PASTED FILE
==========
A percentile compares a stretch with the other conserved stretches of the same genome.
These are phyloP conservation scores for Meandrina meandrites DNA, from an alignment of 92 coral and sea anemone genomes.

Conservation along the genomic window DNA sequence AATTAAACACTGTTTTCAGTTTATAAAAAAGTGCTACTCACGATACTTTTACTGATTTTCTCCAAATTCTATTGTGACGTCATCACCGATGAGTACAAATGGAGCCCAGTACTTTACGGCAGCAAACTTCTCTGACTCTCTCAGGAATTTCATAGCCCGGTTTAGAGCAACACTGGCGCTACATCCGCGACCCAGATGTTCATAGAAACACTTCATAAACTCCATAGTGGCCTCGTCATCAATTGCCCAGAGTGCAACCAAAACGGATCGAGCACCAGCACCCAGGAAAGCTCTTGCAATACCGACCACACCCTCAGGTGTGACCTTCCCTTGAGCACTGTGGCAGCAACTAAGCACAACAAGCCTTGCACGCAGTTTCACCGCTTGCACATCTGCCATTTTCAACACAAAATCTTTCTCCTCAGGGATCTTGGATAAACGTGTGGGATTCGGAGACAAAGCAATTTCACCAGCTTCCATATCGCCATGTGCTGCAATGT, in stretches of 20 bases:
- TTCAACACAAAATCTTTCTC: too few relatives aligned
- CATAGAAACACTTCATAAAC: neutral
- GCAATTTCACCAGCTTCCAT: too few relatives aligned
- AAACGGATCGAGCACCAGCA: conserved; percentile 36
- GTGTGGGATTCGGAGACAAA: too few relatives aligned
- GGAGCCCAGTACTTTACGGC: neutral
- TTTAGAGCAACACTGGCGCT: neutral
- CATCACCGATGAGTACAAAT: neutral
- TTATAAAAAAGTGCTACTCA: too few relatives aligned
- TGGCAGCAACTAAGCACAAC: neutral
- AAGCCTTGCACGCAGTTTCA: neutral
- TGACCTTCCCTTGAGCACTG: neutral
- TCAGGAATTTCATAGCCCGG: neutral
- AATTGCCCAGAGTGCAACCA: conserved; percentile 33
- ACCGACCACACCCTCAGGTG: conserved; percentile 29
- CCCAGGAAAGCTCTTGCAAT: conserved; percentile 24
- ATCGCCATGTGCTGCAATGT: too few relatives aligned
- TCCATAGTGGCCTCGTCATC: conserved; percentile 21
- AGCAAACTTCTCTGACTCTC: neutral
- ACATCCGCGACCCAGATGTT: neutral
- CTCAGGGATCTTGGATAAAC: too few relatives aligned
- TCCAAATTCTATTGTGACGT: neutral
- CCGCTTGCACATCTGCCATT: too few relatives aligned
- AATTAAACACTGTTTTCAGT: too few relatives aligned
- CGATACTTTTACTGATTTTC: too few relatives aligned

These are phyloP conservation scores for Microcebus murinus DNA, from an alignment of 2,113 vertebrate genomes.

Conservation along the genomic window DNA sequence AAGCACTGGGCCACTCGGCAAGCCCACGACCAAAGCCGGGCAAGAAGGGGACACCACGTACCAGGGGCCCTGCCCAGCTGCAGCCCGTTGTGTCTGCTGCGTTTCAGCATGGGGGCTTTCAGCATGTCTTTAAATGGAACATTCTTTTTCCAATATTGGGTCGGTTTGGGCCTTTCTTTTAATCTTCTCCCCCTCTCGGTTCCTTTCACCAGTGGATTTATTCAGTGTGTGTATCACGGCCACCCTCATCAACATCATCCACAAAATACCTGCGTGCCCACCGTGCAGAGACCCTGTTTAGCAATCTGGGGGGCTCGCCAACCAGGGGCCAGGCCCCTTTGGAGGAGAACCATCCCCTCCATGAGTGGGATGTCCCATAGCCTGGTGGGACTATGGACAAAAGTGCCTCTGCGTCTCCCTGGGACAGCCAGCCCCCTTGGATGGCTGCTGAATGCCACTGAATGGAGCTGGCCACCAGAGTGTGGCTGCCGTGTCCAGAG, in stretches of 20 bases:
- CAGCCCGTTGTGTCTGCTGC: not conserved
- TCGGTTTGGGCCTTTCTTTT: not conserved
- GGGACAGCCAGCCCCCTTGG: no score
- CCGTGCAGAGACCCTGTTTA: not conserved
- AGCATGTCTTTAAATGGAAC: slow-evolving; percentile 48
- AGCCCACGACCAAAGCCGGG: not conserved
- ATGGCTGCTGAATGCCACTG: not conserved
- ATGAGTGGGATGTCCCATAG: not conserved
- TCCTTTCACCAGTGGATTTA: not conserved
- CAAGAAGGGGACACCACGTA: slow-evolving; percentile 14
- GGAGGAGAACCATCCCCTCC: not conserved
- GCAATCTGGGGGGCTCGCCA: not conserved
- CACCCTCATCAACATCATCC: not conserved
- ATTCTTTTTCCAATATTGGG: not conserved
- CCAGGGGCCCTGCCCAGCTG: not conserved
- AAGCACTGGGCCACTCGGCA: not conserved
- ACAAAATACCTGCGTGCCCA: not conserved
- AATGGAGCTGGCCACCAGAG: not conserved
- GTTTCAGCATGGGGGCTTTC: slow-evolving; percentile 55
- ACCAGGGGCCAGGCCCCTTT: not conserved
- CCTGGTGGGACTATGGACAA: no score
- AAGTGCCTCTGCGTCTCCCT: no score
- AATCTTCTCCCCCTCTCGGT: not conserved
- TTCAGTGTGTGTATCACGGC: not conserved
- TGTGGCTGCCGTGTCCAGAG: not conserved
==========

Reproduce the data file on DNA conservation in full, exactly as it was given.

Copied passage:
A percentile compares a stretch with the other conserved stretches of the same genome.
These are phyloP conservation scores for Meandrina meandrites DNA, from an alignment of 92 coral and sea anemone genomes.

Conservation along the genomic window DNA sequence AATTAAACACTGTTTTCAGTTTATAAAAAAGTGCTACTCACGATACTTTTACTGATTTTCTCCAAATTCTATTGTGACGTCATCACCGATGAGTACAAATGGAGCCCAGTACTTTACGGCAGCAAACTTCTCTGACTCTCTCAGGAATTTCATAGCCCGGTTTAGAGCAACACTGGCGCTACATCCGCGACCCAGATGTTCATAGAAACACTTCATAAACTCCATAGTGGCCTCGTCATCAATTGCCCAGAGTGCAACCAAAACGGATCGAGCACCAGCACCCAGGAAAGCTCTTGCAATACCGACCACACCCTCAGGTGTGACCTTCCCTTGAGCACTGTGGCAGCAACTAAGCACAACAAGCCTTGCACGCAGTTTCACCGCTTGCACATCTGCCATTTTCAACACAAAATCTTTCTCCTCAGGGATCTTGGATAAACGTGTGGGATTCGGAGACAAAGCAATTTCACCAGCTTCCATATCGCCATGTGCTGCAATGT, in stretches of 20 bases:
- TTCAACACAAAATCTTTCTC: too few relatives aligned
- CATAGAAACACTTCATAAAC: neutral
- GCAATTTCACCAGCTTCCAT: too few relatives aligned
- AAACGGATCGAGCACCAGCA: conserved; percentile 36
- GTGTGGGATTCGGAGACAAA: too few relatives aligned
- GGAGCCCAGTACTTTACGGC: neutral
- TTTAGAGCAACACTGGCGCT: neutral
- CATCACCGATGAGTACAAAT: neutral
- TTATAAAAAAGTGCTACTCA: too few relatives aligned
- TGGCAGCAACTAAGCACAAC: neutral
- AAGCCTTGCACGCAGTTTCA: neutral
- TGACCTTCCCTTGAGCACTG: neutral
- TCAGGAATTTCATAGCCCGG: neutral
- AATTGCCCAGAGTGCAACCA: conserved; percentile 33
- ACCGACCACACCCTCAGGTG: conserved; percentile 29
- CCCAGGAAAGCTCTTGCAAT: conserved; percentile 24
- ATCGCCATGTGCTGCAATGT: too few relatives aligned
- TCCATAGTGGCCTCGTCATC: conserved; percentile 21
- AGCAAACTTCTCTGACTCTC: neutral
- ACATCCGCGACCCAGATGTT: neutral
- CTCAGGGATCTTGGATAAAC: too few relatives aligned
- TCCAAATTCTATTGTGACGT: neutral
- CCGCTTGCACATCTGCCATT: too few relatives aligned
- AATTAAACACTGTTTTCAGT: too few relatives aligned
- CGATACTTTTACTGATTTTC: too few relatives aligned

These are phyloP conservation scores for Microcebus murinus DNA, from an alignment of 2,113 vertebrate genomes.

Conservation along the genomic window DNA sequence AAGCACTGGGCCACTCGGCAAGCCCACGACCAAAGCCGGGCAAGAAGGGGACACCACGTACCAGGGGCCCTGCCCAGCTGCAGCCCGTTGTGTCTGCTGCGTTTCAGCATGGGGGCTTTCAGCATGTCTTTAAATGGAACATTCTTTTTCCAATATTGGGTCGGTTTGGGCCTTTCTTTTAATCTTCTCCCCCTCTCGGTTCCTTTCACCAGTGGATTTATTCAGTGTGTGTATCACGGCCACCCTCATCAACATCATCCACAAAATACCTGCGTGCCCACCGTGCAGAGACCCTGTTTAGCAATCTGGGGGGCTCGCCAACCAGGGGCCAGGCCCCTTTGGAGGAGAACCATCCCCTCCATGAGTGGGATGTCCCATAGCCTGGTGGGACTATGGACAAAAGTGCCTCTGCGTCTCCCTGGGACAGCCAGCCCCCTTGGATGGCTGCTGAATGCCACTGAATGGAGCTGGCCACCAGAGTGTGGCTGCCGTGTCCAGAG, in stretches of 20 bases:
- CAGCCCGTTGTGTCTGCTGC: not conserved
- TCGGTTTGGGCCTTTCTTTT: not conserved
- GGGACAGCCAGCCCCCTTGG: no score
- CCGTGCAGAGACCCTGTTTA: not conserved
- AGCATGTCTTTAAATGGAAC: slow-evolving; percentile 48
- AGCCCACGACCAAAGCCGGG: not conserved
- ATGGCTGCTGAATGCCACTG: not conserved
- ATGAGTGGGATGTCCCATAG: not conserved
- TCCTTTCACCAGTGGATTTA: not conserved
- CAAGAAGGGGACACCACGTA: slow-evolving; percentile 14
- GGAGGAGAACCATCCCCTCC: not conserved
- GCAATCTGGGGGGCTCGCCA: not conserved
- CACCCTCATCAACATCATCC: not conserved
- ATTCTTTTTCCAATATTGGG: not conserved
- CCAGGGGCCCTGCCCAGCTG: not conserved
- AAGCACTGGGCCACTCGGCA: not conserved
- ACAAAATACCTGCGTGCCCA: not conserved
- AATGGAGCTGGCCACCAGAG: not conserved
- GTTTCAGCATGGGGGCTTTC: slow-evolving; percentile 55
- ACCAGGGGCCAGGCCCCTTT: not conserved
- CCTGGTGGGACTATGGACAA: no score
- AAGTGCCTCTGCGTCTCCCT: no score
- AATCTTCTCCCCCTCTCGGT: not conserved
- TTCAGTGTGTGTATCACGGC: not conserved
- TGTGGCTGCCGTGTCCAGAG: not conserved